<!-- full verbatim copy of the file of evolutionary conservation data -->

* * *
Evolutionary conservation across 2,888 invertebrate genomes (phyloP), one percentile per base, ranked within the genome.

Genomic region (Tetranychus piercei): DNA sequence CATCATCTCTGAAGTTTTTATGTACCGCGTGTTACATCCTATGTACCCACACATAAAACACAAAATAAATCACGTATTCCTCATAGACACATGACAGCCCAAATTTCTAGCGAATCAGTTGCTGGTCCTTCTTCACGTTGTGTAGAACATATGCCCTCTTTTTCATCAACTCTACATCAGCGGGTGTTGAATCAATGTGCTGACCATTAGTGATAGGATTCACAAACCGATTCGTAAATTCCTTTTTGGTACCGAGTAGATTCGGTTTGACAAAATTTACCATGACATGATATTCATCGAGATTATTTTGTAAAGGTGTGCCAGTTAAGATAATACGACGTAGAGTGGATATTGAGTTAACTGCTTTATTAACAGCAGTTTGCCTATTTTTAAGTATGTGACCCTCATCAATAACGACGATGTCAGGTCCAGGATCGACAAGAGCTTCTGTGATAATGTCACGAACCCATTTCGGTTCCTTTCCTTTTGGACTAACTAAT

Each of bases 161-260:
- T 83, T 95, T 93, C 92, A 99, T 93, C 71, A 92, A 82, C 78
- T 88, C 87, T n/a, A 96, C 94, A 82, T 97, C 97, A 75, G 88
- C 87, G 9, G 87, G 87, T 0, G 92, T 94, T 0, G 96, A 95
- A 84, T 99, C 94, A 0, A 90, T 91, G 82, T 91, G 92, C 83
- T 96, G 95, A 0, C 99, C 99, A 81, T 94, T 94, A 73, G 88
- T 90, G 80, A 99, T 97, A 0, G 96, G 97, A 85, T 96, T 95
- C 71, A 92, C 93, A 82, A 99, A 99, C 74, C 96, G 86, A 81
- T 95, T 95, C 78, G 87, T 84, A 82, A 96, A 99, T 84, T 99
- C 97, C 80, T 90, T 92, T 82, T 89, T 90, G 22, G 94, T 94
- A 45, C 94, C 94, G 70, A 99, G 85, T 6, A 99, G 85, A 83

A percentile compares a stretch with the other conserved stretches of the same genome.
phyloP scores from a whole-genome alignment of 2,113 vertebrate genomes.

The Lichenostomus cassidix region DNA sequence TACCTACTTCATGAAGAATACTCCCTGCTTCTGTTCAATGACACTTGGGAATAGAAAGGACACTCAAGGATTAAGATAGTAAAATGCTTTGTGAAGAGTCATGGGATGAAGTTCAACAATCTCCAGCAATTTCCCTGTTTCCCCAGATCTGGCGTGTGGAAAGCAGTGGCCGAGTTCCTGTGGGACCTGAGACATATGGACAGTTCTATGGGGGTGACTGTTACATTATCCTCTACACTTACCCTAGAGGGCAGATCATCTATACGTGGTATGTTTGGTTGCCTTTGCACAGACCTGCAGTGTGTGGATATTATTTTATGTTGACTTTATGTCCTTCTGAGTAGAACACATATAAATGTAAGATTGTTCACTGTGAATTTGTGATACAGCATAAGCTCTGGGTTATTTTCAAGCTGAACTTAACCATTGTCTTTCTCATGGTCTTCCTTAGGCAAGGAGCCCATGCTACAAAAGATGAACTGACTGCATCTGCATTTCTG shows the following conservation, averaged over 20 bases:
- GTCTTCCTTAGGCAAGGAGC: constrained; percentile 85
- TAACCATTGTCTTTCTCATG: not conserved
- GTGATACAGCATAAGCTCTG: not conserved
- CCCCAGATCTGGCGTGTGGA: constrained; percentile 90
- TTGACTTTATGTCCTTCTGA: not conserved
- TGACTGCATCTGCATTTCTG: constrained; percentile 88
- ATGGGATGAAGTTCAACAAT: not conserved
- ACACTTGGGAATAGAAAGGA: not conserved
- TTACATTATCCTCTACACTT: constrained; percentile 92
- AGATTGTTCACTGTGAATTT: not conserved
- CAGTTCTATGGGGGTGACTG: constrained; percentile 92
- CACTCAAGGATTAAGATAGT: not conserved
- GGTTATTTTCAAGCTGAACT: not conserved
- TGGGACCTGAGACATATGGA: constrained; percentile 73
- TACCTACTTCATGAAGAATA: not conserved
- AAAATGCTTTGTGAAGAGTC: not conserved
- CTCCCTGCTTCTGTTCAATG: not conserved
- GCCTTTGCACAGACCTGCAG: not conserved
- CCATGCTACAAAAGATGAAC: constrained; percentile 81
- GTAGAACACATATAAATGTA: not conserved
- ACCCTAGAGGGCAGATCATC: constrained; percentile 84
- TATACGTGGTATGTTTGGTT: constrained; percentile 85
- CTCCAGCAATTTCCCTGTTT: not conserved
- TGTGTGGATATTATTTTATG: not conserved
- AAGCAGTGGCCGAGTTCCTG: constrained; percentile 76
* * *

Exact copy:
Evolutionary conservation across 2,888 invertebrate genomes (phyloP), one percentile per base, ranked within the genome.

Genomic region (Tetranychus piercei): DNA sequence CATCATCTCTGAAGTTTTTATGTACCGCGTGTTACATCCTATGTACCCACACATAAAACACAAAATAAATCACGTATTCCTCATAGACACATGACAGCCCAAATTTCTAGCGAATCAGTTGCTGGTCCTTCTTCACGTTGTGTAGAACATATGCCCTCTTTTTCATCAACTCTACATCAGCGGGTGTTGAATCAATGTGCTGACCATTAGTGATAGGATTCACAAACCGATTCGTAAATTCCTTTTTGGTACCGAGTAGATTCGGTTTGACAAAATTTACCATGACATGATATTCATCGAGATTATTTTGTAAAGGTGTGCCAGTTAAGATAATACGACGTAGAGTGGATATTGAGTTAACTGCTTTATTAACAGCAGTTTGCCTATTTTTAAGTATGTGACCCTCATCAATAACGACGATGTCAGGTCCAGGATCGACAAGAGCTTCTGTGATAATGTCACGAACCCATTTCGGTTCCTTTCCTTTTGGACTAACTAAT

Each of bases 161-260:
- T 83, T 95, T 93, C 92, A 99, T 93, C 71, A 92, A 82, C 78
- T 88, C 87, T n/a, A 96, C 94, A 82, T 97, C 97, A 75, G 88
- C 87, G 9, G 87, G 87, T 0, G 92, T 94, T 0, G 96, A 95
- A 84, T 99, C 94, A 0, A 90, T 91, G 82, T 91, G 92, C 83
- T 96, G 95, A 0, C 99, C 99, A 81, T 94, T 94, A 73, G 88
- T 90, G 80, A 99, T 97, A 0, G 96, G 97, A 85, T 96, T 95
- C 71, A 92, C 93, A 82, A 99, A 99, C 74, C 96, G 86, A 81
- T 95, T 95, C 78, G 87, T 84, A 82, A 96, A 99, T 84, T 99
- C 97, C 80, T 90, T 92, T 82, T 89, T 90, G 22, G 94, T 94
- A 45, C 94, C 94, G 70, A 99, G 85, T 6, A 99, G 85, A 83

A percentile compares a stretch with the other conserved stretches of the same genome.
phyloP scores from a whole-genome alignment of 2,113 vertebrate genomes.

The Lichenostomus cassidix region DNA sequence TACCTACTTCATGAAGAATACTCCCTGCTTCTGTTCAATGACACTTGGGAATAGAAAGGACACTCAAGGATTAAGATAGTAAAATGCTTTGTGAAGAGTCATGGGATGAAGTTCAACAATCTCCAGCAATTTCCCTGTTTCCCCAGATCTGGCGTGTGGAAAGCAGTGGCCGAGTTCCTGTGGGACCTGAGACATATGGACAGTTCTATGGGGGTGACTGTTACATTATCCTCTACACTTACCCTAGAGGGCAGATCATCTATACGTGGTATGTTTGGTTGCCTTTGCACAGACCTGCAGTGTGTGGATATTATTTTATGTTGACTTTATGTCCTTCTGAGTAGAACACATATAAATGTAAGATTGTTCACTGTGAATTTGTGATACAGCATAAGCTCTGGGTTATTTTCAAGCTGAACTTAACCATTGTCTTTCTCATGGTCTTCCTTAGGCAAGGAGCCCATGCTACAAAAGATGAACTGACTGCATCTGCATTTCTG shows the following conservation, averaged over 20 bases:
- GTCTTCCTTAGGCAAGGAGC: constrained; percentile 85
- TAACCATTGTCTTTCTCATG: not conserved
- GTGATACAGCATAAGCTCTG: not conserved
- CCCCAGATCTGGCGTGTGGA: constrained; percentile 90
- TTGACTTTATGTCCTTCTGA: not conserved
- TGACTGCATCTGCATTTCTG: constrained; percentile 88
- ATGGGATGAAGTTCAACAAT: not conserved
- ACACTTGGGAATAGAAAGGA: not conserved
- TTACATTATCCTCTACACTT: constrained; percentile 92
- AGATTGTTCACTGTGAATTT: not conserved
- CAGTTCTATGGGGGTGACTG: constrained; percentile 92
- CACTCAAGGATTAAGATAGT: not conserved
- GGTTATTTTCAAGCTGAACT: not conserved
- TGGGACCTGAGACATATGGA: constrained; percentile 73
- TACCTACTTCATGAAGAATA: not conserved
- AAAATGCTTTGTGAAGAGTC: not conserved
- CTCCCTGCTTCTGTTCAATG: not conserved
- GCCTTTGCACAGACCTGCAG: not conserved
- CCATGCTACAAAAGATGAAC: constrained; percentile 81
- GTAGAACACATATAAATGTA: not conserved
- ACCCTAGAGGGCAGATCATC: constrained; percentile 84
- TATACGTGGTATGTTTGGTT: constrained; percentile 85
- CTCCAGCAATTTCCCTGTTT: not conserved
- TGTGTGGATATTATTTTATG: not conserved
- AAGCAGTGGCCGAGTTCCTG: constrained; percentile 76